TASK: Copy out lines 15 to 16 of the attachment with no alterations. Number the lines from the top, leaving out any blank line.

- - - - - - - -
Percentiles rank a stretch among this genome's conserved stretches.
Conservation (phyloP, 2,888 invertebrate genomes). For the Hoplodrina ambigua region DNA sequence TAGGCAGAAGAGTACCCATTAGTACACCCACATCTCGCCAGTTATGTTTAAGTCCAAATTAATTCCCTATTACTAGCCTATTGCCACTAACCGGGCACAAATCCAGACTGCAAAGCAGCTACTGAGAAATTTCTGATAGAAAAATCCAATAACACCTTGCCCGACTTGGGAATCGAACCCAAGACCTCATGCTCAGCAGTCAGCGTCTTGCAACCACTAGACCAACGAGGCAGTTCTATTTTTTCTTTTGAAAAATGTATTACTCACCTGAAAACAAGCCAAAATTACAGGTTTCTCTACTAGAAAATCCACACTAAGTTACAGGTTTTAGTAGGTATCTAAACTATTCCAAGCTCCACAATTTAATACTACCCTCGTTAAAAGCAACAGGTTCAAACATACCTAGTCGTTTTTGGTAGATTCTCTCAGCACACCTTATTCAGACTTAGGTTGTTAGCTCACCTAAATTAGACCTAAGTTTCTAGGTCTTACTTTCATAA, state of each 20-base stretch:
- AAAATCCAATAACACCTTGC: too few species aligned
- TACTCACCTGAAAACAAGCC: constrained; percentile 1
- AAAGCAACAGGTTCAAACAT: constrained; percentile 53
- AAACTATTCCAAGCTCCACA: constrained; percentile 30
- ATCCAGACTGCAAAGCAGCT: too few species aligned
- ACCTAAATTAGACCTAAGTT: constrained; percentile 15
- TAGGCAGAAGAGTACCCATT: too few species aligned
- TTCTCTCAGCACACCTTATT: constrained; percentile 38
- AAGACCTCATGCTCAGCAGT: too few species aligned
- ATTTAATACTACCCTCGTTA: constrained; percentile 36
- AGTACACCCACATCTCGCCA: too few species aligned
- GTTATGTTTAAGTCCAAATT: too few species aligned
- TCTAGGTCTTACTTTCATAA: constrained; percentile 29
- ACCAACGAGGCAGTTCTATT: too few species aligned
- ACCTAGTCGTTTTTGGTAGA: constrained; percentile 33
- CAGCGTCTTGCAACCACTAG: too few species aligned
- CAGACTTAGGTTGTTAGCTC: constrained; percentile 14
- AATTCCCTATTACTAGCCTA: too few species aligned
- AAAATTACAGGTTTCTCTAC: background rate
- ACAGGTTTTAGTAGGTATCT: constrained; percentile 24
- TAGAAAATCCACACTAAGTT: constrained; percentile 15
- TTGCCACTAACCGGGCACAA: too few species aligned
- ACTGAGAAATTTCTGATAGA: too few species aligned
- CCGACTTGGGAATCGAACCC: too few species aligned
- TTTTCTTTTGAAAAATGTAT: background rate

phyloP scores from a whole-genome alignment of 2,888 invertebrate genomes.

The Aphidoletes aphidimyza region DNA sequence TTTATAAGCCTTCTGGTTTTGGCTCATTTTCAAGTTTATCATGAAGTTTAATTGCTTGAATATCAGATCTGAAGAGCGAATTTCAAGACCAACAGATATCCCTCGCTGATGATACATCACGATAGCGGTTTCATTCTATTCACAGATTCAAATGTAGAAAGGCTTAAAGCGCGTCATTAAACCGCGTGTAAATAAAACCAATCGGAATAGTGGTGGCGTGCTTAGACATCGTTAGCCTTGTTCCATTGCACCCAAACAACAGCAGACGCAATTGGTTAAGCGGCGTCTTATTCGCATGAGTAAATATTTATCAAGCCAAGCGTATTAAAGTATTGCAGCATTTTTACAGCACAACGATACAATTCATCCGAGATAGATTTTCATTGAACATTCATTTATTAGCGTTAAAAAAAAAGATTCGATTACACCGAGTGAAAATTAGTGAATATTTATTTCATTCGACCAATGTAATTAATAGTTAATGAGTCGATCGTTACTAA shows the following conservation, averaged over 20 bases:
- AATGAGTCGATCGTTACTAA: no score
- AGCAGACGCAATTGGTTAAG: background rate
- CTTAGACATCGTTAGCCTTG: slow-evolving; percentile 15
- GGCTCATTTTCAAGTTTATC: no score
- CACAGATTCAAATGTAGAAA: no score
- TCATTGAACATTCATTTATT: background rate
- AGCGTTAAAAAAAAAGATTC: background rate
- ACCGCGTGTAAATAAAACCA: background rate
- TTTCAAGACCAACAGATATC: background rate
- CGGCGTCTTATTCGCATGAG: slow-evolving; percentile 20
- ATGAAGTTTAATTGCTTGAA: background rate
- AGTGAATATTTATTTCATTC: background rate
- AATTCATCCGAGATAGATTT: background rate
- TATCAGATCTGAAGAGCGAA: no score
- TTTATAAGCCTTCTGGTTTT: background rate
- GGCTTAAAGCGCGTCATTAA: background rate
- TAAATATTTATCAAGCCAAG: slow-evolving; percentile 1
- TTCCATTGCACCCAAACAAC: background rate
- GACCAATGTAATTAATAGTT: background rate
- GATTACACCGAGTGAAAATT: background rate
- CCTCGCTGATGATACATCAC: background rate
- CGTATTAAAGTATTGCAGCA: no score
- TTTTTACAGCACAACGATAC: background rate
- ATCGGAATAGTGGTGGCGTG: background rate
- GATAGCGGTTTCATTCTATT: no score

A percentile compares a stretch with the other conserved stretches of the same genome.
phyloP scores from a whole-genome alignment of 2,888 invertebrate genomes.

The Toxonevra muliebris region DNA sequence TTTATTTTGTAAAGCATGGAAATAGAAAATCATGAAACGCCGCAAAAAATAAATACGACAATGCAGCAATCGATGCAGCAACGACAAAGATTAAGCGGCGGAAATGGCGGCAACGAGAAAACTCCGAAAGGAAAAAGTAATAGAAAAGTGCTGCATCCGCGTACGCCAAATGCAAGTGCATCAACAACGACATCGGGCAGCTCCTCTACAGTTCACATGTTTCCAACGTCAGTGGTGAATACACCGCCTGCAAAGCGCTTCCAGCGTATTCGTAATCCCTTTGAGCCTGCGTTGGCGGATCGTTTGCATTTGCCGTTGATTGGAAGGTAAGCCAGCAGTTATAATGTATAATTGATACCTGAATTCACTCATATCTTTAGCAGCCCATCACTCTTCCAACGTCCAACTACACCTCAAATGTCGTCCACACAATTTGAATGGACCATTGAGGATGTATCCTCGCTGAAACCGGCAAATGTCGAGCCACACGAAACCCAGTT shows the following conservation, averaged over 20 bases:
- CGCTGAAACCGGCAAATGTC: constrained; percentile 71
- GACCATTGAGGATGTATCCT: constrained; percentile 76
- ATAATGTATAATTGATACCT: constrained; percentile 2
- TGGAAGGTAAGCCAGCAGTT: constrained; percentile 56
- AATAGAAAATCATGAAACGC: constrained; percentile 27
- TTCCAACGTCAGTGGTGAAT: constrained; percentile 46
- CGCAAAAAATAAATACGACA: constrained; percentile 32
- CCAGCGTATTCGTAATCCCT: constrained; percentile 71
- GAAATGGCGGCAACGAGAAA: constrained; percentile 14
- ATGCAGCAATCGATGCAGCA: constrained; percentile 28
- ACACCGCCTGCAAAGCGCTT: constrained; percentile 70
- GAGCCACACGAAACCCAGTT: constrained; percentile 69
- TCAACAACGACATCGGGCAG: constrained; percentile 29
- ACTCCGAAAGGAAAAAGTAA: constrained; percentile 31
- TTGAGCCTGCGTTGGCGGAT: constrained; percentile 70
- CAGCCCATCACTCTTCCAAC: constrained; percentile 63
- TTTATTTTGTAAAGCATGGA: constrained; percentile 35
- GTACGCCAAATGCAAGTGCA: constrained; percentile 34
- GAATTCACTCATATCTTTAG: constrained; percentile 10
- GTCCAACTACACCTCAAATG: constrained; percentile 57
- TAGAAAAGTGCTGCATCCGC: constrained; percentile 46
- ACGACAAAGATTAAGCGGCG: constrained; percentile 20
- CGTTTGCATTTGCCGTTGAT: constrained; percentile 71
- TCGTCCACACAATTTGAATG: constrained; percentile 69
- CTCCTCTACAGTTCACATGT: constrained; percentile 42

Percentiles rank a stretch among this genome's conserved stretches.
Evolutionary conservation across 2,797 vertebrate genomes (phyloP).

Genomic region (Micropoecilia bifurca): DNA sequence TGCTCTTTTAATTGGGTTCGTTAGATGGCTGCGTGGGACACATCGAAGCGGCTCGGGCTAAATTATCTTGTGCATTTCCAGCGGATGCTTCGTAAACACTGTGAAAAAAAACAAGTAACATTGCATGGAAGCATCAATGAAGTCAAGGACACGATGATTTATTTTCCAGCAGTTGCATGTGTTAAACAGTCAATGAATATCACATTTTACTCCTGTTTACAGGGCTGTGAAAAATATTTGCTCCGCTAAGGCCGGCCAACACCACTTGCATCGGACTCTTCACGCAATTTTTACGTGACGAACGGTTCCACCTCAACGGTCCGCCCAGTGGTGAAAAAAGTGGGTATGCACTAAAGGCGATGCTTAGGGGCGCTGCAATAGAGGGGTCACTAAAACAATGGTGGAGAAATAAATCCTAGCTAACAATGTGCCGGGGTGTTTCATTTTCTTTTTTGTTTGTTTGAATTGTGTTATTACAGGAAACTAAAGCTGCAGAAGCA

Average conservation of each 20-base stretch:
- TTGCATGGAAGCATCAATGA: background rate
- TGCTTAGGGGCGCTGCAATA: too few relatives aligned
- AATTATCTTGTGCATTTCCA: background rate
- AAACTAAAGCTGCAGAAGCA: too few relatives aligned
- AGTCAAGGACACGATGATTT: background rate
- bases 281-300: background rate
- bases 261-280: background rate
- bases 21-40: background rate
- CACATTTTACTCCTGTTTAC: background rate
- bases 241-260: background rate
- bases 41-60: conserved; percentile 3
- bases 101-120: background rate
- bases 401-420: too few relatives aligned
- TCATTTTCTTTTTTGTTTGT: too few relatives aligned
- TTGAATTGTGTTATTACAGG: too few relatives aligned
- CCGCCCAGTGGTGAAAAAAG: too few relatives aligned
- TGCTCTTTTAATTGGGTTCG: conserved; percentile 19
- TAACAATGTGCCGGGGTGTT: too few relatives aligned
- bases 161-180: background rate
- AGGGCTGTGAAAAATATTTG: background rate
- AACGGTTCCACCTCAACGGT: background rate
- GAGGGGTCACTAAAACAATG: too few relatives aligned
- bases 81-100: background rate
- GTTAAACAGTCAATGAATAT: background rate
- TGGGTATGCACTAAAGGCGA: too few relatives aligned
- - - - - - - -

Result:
- TCTAGGTCTTACTTTCATAA: constrained; percentile 29
- ACCAACGAGGCAGTTCTATT: too few species aligned